Calendar An icon of a desk calendar. Cancel An icon of a circle with a diagonal line across. Caret An icon of a block arrow pointing to the right. Email An icon of a paper envelope. Facebook An icon of the Facebook "f" mark. Google An icon of the Google "G" mark. Linked In An icon of the Linked In "in" mark. Logout An icon representing logout. Profile An icon that resembles human head and shoulders. Telephone An icon of a traditional telephone receiver. Tick An icon of a tick mark. Is Public An icon of a human eye and eyelashes. Is Not Public An icon of a human eye and eyelashes with a diagonal line through it. Pause Icon A two-lined pause icon for stopping interactions. Quote Mark A opening quote mark. Quote Mark A closing quote mark. Arrow An icon of an arrow. Folder An icon of a paper folder. Breaking An icon of an exclamation mark on a circular background. Camera An icon of a digital camera. Caret An icon of a caret arrow. Clock An icon of a clock face. Close An icon of the an X shape. Close Icon An icon used to represent where to interact to collapse or dismiss a component Comment An icon of a speech bubble. Comments An icon of a speech bubble, denoting user comments. Ellipsis An icon of 3 horizontal dots. Envelope An icon of a paper envelope. Facebook An icon of a facebook f logo. Camera An icon of a digital camera. Home An icon of a house. Instagram An icon of the Instagram logo. LinkedIn An icon of the LinkedIn logo. Magnifying Glass An icon of a magnifying glass. Search Icon A magnifying glass icon that is used to represent the function of searching. Menu An icon of 3 horizontal lines. Hamburger Menu Icon An icon used to represent a collapsed menu. Next An icon of an arrow pointing to the right. Notice An explanation mark centred inside a circle. Previous An icon of an arrow pointing to the left. Rating An icon of a star. Tag An icon of a tag. Twitter An icon of the Twitter logo. Video Camera An icon of a video camera shape. Speech Bubble Icon A icon displaying a speech bubble WhatsApp An icon of the WhatsApp logo. Information An icon of an information logo. Plus A mathematical 'plus' symbol. Duration An icon indicating Time. Success Tick An icon of a green tick. Success Tick Timeout An icon of a greyed out success tick. Loading Spinner An icon of a loading spinner.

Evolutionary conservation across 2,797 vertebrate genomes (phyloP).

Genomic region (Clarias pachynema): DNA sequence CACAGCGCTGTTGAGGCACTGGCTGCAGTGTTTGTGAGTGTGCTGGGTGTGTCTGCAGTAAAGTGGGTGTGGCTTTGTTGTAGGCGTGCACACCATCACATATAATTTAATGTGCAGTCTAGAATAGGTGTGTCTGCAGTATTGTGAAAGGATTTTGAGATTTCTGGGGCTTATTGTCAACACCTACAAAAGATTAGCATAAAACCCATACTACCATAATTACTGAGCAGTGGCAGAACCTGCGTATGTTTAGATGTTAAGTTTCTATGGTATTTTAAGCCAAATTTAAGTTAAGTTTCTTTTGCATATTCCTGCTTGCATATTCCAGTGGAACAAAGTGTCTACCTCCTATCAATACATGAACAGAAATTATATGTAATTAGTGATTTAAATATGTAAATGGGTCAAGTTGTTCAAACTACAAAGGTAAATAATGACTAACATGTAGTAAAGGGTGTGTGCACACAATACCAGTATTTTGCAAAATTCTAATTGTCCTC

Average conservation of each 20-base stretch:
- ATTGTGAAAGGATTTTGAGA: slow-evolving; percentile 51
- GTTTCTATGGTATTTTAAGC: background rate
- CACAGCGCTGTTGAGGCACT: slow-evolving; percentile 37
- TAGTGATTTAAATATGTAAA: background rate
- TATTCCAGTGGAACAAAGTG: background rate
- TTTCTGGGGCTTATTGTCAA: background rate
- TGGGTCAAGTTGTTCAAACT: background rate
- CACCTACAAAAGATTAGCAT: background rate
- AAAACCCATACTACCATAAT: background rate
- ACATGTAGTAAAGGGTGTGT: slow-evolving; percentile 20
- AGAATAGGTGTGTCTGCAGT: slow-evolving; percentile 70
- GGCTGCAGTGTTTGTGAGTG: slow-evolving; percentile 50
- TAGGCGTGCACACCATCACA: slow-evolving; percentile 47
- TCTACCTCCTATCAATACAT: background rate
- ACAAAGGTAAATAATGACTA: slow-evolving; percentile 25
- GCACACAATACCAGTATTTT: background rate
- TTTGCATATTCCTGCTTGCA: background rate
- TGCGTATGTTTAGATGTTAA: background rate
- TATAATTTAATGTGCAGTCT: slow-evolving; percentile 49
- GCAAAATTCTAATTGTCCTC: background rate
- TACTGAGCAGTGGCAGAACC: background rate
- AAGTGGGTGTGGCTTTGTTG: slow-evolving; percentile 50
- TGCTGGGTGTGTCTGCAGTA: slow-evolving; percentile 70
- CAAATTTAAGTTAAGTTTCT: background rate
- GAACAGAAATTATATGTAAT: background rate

There’s no business like sow business as gardeners rush for seeds

© Andrew CawleyAgnes Stevenson
Agnes Stevenson

Demand for seeds for people to grow their own fruit, vegetables and flowers has rocketed after gardening proved one of the big hits of lockdown.

The surge in the ­popularity of growing your own has triggered the highest demand ever seen by seed sellers.

Mail order companies and those selling online have had a bumper start to the season and some have been struggling to keep up with demand.

Real Seeds, a firm ­selling heirloom vegetable seeds, had to temporarily suspend sales because people were placing orders at a rate of 2,000 per hour compared to about 900 per week before the pandemic.

Demand has been boosted by more people being keen to get outside and also a move towards sustainability fuelled by fears that supply routes for fresh fruit and vegetables could be impacted by Brexit.

Company boss Kate McEvoy said: “There definitely is a lot more demand for seeds. It seems like the pandemic is just the last of many things increasing demand, as before the pandemic it was Brexit.

“There’s a lot of awareness of issues with food supply and that perhaps it’s not the best idea to be eating salad that’s trucked from Spain or wherever. Also people have been stuck at home and they’ve got more time.

“So everyone selling seeds is really busy. It’s certainly been the busiest January in terms of demand. But it’s a sensible kind of demand, it’s in tune with what people are actually going to be able to grow.”